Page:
by Father Mark Goldasich
The votes of the judges were unanimous. On a scale of 1 to 10, they rated my performance: 0. Yes, that’s right, a zero!
Afterwards, one judge commented, “It’s too bad that we couldn’t award negative numbers, because he sure deserved them.”
Aw, give me a break. After all, it was my very first time. I should have gotten at least a point for trying.
Here’s the deal: Last Friday, I found myself at KCIC in Shawnee. That’s the Kansas City Ice Center. A longtime friend has taken up (and been loving) ice skating and she thought I’d enjoy a new adventure. I said, “Hey, why not?” Saying it was easy, but when the day actually came, I was terrified.
My friend reassured me that Friday morning was the perfect time to go since it was reserved for adult skaters, age 18 and above — and there were rarely more than about a dozen people there.
When getting my rental skates, I asked the person if she had any that came with training wheels. She looked up and said, “Just make sure you lace these up tight.” I was so inept that my friend even had to help me with that.
Standing up, I was proud at how easily I balanced on the one blade. In fact, I didn’t fall even once heading to the rink. Granted, I was walking on carpeting, but still . . .
Everything changed once I actually got on the ice. I’d watched a couple of YouTube videos the day before that provided tips for first-time skaters. Those were obviously designed for competent first-time skaters, of which I was not. I’m guessing I made it about 35 seconds before my first fall. That was to be one of many. How many? After about 10, I lost count.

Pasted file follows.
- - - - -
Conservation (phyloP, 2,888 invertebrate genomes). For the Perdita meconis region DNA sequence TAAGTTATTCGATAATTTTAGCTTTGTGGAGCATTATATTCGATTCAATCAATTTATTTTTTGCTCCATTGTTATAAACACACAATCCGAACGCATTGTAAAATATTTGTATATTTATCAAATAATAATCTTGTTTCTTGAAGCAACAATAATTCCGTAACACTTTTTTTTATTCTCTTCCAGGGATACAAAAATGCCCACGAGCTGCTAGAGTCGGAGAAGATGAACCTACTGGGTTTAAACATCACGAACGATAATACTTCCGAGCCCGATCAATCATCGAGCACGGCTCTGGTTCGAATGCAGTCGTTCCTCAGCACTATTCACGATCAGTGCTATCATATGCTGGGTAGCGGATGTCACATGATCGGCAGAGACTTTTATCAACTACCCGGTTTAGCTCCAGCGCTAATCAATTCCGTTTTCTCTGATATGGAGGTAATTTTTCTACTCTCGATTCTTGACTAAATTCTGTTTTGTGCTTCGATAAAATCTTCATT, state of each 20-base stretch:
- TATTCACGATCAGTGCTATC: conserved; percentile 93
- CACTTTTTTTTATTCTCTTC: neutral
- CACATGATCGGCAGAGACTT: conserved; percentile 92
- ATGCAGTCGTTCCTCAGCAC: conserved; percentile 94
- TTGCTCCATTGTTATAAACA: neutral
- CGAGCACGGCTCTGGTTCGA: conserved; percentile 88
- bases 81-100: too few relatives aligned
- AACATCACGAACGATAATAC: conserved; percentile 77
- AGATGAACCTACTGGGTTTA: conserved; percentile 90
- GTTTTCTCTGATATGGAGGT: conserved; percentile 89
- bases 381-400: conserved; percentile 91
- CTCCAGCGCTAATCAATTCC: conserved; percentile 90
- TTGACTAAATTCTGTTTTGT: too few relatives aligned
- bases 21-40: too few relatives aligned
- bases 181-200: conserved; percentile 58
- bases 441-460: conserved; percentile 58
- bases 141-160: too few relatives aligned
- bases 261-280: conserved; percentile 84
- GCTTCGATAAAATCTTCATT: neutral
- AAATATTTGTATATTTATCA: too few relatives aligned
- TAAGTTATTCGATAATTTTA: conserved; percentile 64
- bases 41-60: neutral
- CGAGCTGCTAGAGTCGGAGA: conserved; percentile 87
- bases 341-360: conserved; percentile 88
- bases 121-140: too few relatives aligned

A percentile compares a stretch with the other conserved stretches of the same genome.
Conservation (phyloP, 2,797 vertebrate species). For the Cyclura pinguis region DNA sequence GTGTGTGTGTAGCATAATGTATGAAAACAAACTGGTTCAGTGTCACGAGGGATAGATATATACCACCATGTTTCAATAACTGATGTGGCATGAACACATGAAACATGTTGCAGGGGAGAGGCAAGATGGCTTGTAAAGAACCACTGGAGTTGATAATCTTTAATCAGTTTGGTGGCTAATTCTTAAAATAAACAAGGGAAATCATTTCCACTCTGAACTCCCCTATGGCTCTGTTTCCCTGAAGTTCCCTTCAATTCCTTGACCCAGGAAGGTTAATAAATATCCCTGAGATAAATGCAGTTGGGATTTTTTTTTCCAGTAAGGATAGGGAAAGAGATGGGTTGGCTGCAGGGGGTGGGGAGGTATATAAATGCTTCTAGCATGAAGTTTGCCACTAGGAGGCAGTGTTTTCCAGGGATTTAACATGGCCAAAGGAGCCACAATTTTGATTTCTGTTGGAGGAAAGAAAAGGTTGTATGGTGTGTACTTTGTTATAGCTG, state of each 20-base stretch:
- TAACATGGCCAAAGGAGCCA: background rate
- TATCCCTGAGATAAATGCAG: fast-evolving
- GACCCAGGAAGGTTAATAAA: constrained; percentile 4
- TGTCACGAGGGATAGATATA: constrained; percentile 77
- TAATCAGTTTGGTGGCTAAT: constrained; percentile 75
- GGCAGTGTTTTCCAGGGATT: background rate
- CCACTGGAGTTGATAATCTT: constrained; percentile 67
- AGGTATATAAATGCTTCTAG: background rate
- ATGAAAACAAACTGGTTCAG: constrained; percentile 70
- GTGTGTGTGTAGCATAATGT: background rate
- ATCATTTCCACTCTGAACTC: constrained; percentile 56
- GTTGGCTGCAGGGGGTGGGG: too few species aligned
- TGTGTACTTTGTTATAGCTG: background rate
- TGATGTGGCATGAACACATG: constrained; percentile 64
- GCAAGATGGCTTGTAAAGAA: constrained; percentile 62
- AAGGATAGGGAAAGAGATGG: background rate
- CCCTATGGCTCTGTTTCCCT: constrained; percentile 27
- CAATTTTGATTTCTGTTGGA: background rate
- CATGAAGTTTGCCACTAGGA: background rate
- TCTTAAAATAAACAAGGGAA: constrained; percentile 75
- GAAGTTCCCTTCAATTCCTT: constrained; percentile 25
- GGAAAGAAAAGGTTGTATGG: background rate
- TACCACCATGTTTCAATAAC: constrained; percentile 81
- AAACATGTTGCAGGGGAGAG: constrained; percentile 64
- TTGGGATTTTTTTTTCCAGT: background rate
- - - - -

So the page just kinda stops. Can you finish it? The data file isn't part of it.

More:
Now, if points were being awarded by judges for creative ways to fall, I would have scored a perfect 10. Meanwhile, I watched my friend as she glided effortlessly forward and backward across the ice. She came over often to give me helpful hints (and hold me up!). Although my mind understood, my body refused to cooperate.
Eventually, I told her to skate far away from me, so she wouldn’t be embarrassed by my incompetence. She could just pretend I was some random, uncoordinated stranger who wandered in off the street. (Being my friend, she wouldn’t agree to do that.)
In time, we took a break to enjoy some coffee and a Coke. Again, I navigated the carpeting without incident. A woman who had been skating was leaving. She turned at the door and said, “You are really brave!” I replied, “Brave? Or foolish?” She said again, “Brave!”
Happily, I broke no bones on this adventure. And I suspect that my frequent falls so smoothed out the ice that KCIC could give their Zamboni a rest for the day.
So, what’s the point of all this? Throughout the season of Easter, we hear about the new life that the Lord has ushered in. But we often forget that that newness comes at a cost; there’s a learning curve to it.
Using my ice skating as an example, doing something new asks us to face our fears and be willing to lose control. It calls us to be patient and open to learning. It asks us to not take ourselves so seriously and be willing to be embarrassed.
And, in the face of failure, we’re encouraged to keep on getting up.
Just as my friend stayed to encourage me and shepherd me on the ice, so does our Shepherd accompany us in living the new life of Easter, inspired by the Holy Spirit. Let’s not be afraid to let the Lord stretch us out of our comfort zones in these days as he did the early Christians.
So, will I attempt to ice skate again? You bet . . . just as soon as Amazon delivers my suit of armor.